This is an exercise inspired by Natalie Goldberg, who suggested in Writing Down the Bones that obsessions make a good source of inspiration. I tried to write about my own obsessions, and couldn’t make anything come out. Joe was practicing “Ultimate Street Fighter Four” in the other room; lately it’s been his obsession to master the game. I remembered something one of my friends had complained about years ago, when her boyfriend was obsessing over another game: “I swear, any day now he’s going to leave me for ‘Final Fantasy XII!'” So, I wrote about that, using the obsession and anxiety we all feel for and about our significant others. Funny thing is, after I wrote this, I realized my own obsession with literature played out more than anything else.
As always, enjoy!
My boyfriend Albert left me for a video game character whose breasts defy physics.
I shouldn’t have taken that crack at her breasts. She’s not a bad person, considering that she’s from a fighting game. Yuki—Albert’s new girlfriend—uses ninja techniques to take down agents from an evil corporation bent on enslaving humanity. Not really that bad a person—even with her home-wrecker status, she’s a lot more selfless than I am. I just work in a bookstore and whine about narcissistic assholes who happen to be our customers. I can see why Albert left me for Yuki.
It’s partially my fault. Albert wanted me to be a part of the “Final Fighter” world. He tried to get me to play it with him, but after a few goes I quit. I was more comfortable with characters like David Copperfield, Oedipa Maas, or John Joseph Yossarian than I was with shallow dramatis personae whose bodies defied logic almost as much as their back stories.
When it became clear I wasn’t going to play “Final Fighter” with him, he tried telling me about it. He would ramble on for hours, detailing specific mechanics of how to fight and what moves would work and when. I tried to listen, tried to keep my hands in my lap and off a novel, tried to look at him and focus on what he was saying instead of letting my mind wander to what I had read and what I would read next.
He started talking about Yuki around the same time I’d stopped trying to care about “Final Fighter.” He told me her history (flat and cliché) and about her personality (predictable).
“You’d really like her,” he said. “She’s fun to play with, and she’s really witty and strong.”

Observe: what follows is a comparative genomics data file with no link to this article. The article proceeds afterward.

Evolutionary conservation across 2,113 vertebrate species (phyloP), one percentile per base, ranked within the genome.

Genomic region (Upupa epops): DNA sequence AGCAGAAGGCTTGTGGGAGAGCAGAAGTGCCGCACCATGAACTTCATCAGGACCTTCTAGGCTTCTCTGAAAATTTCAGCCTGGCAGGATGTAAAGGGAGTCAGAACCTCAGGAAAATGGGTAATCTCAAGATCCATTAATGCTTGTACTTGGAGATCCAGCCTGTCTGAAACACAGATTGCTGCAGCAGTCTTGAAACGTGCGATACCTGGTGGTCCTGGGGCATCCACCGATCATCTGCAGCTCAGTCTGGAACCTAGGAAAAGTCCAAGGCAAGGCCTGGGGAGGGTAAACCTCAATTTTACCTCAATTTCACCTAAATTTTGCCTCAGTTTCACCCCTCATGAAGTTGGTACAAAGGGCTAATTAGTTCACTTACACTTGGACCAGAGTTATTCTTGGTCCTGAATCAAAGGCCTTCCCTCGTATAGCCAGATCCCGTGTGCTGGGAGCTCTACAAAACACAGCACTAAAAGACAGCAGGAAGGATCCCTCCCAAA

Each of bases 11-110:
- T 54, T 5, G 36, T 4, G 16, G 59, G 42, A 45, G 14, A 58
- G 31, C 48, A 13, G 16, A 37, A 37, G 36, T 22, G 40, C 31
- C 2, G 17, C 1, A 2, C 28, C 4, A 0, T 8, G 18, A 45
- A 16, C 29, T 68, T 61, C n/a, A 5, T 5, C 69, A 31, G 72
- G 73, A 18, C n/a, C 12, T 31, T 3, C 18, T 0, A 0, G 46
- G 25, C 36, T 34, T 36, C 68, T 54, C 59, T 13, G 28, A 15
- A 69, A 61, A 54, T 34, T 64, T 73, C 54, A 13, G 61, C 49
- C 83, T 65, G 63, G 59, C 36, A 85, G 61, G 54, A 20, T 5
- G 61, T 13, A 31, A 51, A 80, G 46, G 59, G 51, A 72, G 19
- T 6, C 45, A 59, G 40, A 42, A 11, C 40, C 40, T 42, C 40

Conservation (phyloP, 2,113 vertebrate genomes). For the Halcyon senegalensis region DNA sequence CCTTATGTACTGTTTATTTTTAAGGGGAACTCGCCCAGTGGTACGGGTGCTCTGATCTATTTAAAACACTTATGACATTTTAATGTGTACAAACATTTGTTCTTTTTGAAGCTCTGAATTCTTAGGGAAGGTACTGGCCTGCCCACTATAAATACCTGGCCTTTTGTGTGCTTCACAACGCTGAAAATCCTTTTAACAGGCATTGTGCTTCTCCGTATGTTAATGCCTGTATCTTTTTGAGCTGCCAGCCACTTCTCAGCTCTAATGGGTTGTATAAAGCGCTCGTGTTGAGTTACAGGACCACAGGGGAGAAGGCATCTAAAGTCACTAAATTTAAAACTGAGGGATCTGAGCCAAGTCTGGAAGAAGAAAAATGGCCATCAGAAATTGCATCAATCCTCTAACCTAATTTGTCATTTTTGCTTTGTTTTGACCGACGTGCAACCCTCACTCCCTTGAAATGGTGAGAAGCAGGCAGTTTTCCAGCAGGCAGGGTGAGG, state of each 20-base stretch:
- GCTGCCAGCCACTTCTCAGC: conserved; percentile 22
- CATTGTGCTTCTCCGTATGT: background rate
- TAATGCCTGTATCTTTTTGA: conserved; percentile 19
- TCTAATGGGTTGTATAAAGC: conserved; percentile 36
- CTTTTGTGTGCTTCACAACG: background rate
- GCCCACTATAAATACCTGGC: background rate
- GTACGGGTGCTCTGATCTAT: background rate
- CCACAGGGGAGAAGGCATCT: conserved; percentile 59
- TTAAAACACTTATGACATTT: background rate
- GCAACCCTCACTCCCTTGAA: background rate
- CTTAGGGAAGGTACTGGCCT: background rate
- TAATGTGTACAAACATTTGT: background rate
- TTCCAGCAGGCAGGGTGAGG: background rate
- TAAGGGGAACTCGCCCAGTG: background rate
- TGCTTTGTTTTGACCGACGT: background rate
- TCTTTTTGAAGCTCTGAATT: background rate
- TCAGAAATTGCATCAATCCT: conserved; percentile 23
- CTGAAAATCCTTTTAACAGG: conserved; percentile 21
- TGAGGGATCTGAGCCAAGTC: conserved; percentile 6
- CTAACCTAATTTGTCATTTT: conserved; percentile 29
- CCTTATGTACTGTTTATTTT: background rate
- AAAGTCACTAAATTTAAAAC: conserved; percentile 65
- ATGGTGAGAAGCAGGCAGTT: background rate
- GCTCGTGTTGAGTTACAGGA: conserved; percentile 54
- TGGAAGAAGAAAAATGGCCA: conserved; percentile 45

“I’m sure she is,” I’d say, before grabbing a book and ending the conversation.
To be fair, Albert never even tried to get along with fiction, let alone my favorites. I didn’t bother introducing him to Elizabeth Bennet until zombies got involved. He couldn’t find any sort of common ground with Gilbert Grape, even though they’re both from small town Iowa. Albert couldn’t even get along with Candid—the quote-unquote “youth endowed by nature with the gentlest characteristics”—meaning the easiest person to hang out with. It’s not like I asked him to chill with Alex from A Clockwork Orange; though in vengeful retrospect I almost wished I had.
I should’ve been suspicious when Albert didn’t just play “Final Fighter” with Yuki. He began hanging out with her, going to lunch with her, seeing movies with her that I had no interest in . . . until one day, I was confronted by Albert and the digital Yuki. He told me he was moving out to be Yuki’s in-game boyfriend, to support her and occasionally get kidnapped so she’d have people to fight in order to rescue him. He said we just weren’t right for each other, and this would be better for me in the long run. Yuki looked pitying—she invited me to visit them in-game any time, any time at all. She’d even teach me to fight. When I said nothing, they looked at each other—sadly. Then Yuki had Albert leave.
“Okay,” she said, and fell into a fighting stance. “Obviously, this will be the best way for you to blow off steam. Let’s resolve this quick, so we can be friends!” I don’t know how long I stared at her before she finally drew back from her stance. “What’s wrong?” she said. “Don’t worry, I’ll go easy on you.”
I looked at my hands so I wouldn’t have to see her simplistic and honest confusion. “I’m not going to forgive you by punching you a few times . . .” I said.
She just shrugged. “Suit yourself. But the offer still stands . . . and, of course, you’re always invited to visit!” She winked and gave me the Japanese peace sign before leaving after Albert.
“Coward,” I said after she left. “Your game is for cowards.”
Sometimes, though, I wonder if Albert didn’t pick better company with video games like “Final Fighter.” The characters of good literature are more interesting, sure—but the people who inhabit the realm of video games (be they 8-bit or HD) are more pure. Not necessarily better, not even necessarily good; but everything they do is unclouded by nuance or self-conflict—they just are, and they are pure. My friends in literature are almost worse than my friends in life—they’re caught up in their own stories. They’re not just good, or just bad. Their motivations are shrouded, sometimes even to themselves. They can’t stop for me. The most they can give is a few words, before moving on.
Maybe it’s enough. Maybe it isn’t. But it’s what I have—it’s all I have.